1) In programming languages, such as Lisp, Python, Linda, and others, a tuple (pronounced TUH-pul) is an ordered set of values. The separator for each value is often a comma (depending on the rules of the particular language). Common uses for the tuple as a data type are (1) for passing a string of parameters from one program to another, and (2) representing a set of value attributes in a relational database. In some languages, tuples can be nested within other tuples within parentheses or brackets or other delimiters. Tuples can contain a mixture of other data types.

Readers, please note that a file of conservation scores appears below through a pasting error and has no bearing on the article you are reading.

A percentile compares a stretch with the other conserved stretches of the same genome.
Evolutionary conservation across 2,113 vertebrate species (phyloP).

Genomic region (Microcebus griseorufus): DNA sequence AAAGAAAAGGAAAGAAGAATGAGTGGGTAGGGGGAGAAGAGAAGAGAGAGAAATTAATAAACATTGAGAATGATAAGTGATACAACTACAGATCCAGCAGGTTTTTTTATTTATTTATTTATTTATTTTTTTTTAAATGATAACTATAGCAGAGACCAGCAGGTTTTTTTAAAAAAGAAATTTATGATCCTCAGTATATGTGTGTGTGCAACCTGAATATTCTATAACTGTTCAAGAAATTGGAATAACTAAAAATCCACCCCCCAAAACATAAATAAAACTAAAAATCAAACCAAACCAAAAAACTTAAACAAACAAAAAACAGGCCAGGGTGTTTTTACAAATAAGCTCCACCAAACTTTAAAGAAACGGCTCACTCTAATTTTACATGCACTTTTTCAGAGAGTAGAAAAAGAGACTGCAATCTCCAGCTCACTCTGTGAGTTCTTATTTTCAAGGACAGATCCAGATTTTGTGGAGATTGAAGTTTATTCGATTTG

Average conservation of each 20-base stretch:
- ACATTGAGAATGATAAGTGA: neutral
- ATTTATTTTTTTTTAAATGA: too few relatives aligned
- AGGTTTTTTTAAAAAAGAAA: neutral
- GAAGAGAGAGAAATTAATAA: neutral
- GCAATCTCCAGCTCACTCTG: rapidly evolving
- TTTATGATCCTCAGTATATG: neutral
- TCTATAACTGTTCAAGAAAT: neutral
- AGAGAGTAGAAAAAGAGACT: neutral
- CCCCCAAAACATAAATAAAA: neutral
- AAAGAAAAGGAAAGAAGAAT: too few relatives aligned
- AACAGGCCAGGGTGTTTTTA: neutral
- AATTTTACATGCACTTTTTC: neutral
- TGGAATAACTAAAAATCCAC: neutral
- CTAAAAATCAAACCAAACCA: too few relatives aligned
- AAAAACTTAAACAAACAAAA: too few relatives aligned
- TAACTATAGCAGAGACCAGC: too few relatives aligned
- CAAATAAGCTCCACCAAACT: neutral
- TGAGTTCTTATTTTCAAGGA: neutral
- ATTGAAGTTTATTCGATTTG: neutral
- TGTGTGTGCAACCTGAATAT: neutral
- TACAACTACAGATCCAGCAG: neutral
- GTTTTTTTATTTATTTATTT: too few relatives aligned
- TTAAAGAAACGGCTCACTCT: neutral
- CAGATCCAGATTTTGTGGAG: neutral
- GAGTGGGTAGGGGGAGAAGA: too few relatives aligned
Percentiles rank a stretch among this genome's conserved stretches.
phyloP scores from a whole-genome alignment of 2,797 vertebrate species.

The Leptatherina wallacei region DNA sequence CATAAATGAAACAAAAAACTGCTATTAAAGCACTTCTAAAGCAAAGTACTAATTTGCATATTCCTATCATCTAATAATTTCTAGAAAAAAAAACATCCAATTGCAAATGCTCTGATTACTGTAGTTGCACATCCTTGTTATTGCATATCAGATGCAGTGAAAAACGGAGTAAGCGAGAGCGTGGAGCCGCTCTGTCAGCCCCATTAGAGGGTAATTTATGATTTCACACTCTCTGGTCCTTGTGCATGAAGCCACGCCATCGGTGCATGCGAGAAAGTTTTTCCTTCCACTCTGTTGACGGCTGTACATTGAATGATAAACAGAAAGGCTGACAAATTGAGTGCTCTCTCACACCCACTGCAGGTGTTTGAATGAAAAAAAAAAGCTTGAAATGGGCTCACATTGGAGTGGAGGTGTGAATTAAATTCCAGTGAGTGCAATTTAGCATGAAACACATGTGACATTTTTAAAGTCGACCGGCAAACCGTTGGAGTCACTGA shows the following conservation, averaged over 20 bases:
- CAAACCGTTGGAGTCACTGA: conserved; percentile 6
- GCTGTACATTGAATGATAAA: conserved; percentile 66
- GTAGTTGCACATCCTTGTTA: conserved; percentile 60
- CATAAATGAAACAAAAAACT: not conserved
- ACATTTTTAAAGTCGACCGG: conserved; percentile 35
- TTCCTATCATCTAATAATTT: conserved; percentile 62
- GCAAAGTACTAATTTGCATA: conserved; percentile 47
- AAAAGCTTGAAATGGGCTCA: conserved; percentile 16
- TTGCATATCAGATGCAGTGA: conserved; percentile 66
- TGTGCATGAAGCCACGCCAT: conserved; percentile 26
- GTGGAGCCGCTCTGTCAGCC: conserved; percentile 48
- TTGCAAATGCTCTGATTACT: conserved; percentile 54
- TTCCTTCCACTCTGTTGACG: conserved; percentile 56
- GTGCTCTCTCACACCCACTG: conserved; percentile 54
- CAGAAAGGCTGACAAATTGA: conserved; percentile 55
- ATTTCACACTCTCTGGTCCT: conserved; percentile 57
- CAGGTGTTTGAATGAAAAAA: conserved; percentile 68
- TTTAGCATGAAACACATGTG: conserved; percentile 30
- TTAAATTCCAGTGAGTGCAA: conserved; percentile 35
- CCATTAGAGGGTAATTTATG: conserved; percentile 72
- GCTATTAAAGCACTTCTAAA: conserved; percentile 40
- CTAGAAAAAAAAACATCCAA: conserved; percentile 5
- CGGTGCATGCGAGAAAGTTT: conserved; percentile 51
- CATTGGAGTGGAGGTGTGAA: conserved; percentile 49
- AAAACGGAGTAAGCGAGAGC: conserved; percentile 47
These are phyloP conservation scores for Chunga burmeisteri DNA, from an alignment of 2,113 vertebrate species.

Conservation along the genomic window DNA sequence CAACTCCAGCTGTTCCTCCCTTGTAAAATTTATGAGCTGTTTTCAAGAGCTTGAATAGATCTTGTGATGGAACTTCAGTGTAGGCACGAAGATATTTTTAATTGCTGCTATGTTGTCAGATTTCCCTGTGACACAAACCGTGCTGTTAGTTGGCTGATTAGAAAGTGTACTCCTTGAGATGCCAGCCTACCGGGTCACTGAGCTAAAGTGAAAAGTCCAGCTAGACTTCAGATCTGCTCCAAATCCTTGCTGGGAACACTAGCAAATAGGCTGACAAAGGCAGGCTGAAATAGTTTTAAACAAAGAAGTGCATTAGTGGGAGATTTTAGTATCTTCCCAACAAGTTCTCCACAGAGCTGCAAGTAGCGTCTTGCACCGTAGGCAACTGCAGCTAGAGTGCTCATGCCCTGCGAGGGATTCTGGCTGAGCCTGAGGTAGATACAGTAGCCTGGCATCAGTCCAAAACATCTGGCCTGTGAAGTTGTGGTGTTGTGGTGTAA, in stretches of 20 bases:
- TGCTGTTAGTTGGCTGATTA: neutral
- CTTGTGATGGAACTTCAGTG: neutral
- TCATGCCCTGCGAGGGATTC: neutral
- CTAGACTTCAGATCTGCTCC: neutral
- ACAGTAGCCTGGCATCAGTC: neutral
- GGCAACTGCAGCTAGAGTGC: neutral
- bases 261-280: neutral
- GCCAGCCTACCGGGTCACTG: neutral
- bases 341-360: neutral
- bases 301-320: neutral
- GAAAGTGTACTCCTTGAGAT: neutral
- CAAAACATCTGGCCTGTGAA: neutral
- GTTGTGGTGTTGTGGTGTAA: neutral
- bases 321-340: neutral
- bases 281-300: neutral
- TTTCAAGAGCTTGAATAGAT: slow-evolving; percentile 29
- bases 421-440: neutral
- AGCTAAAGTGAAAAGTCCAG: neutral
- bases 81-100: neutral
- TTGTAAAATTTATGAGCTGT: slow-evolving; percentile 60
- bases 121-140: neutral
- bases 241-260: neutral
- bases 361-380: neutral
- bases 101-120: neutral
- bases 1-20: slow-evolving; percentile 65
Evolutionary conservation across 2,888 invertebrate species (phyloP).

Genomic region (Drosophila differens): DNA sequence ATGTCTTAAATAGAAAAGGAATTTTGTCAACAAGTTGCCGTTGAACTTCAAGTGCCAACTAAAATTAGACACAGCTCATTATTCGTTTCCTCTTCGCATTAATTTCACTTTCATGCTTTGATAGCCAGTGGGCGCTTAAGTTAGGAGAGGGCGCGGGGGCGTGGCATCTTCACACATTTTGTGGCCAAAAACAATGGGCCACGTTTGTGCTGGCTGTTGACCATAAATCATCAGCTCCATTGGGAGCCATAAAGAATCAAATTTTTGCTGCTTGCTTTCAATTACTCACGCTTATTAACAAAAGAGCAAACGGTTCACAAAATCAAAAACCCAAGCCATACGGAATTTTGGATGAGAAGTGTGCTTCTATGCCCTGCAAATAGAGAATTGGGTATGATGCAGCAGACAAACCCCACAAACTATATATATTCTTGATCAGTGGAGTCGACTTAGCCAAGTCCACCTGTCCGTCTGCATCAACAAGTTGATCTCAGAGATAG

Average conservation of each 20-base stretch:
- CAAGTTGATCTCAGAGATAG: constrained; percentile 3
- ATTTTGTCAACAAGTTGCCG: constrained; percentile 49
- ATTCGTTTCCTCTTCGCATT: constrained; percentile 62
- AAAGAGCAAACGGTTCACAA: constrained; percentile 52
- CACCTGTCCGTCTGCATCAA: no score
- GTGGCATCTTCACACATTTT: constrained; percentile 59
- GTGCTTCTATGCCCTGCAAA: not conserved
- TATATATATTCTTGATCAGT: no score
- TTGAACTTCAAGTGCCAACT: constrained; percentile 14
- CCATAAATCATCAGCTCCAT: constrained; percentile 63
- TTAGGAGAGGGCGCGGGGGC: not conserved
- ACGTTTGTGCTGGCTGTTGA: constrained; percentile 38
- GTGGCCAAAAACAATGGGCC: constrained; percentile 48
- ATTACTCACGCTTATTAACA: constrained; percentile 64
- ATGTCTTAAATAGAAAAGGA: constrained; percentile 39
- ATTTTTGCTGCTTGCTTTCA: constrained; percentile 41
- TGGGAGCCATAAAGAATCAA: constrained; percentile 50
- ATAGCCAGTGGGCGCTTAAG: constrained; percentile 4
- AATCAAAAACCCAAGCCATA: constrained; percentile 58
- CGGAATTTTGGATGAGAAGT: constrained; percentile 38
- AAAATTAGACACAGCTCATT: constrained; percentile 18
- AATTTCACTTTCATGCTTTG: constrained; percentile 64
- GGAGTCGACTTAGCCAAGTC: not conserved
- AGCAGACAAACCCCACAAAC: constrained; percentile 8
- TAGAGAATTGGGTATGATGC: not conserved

Here's an example of a tuple that emphasizes the different data types that may exist within a tuple data type:
The above example is sometimes referred to as a 4-tuple, since it contains four values. An n-tuple would be one with an indeterminate or unspecified number of values.
2) A tuple is analogous to a record in nonrelational databases.
The term originated as an abstraction of the sequence: single, double, triple, quadruple, quintuple, ... n-tuple. Tuple is used in abstract mathematics to denote a multidimensional coordinate system.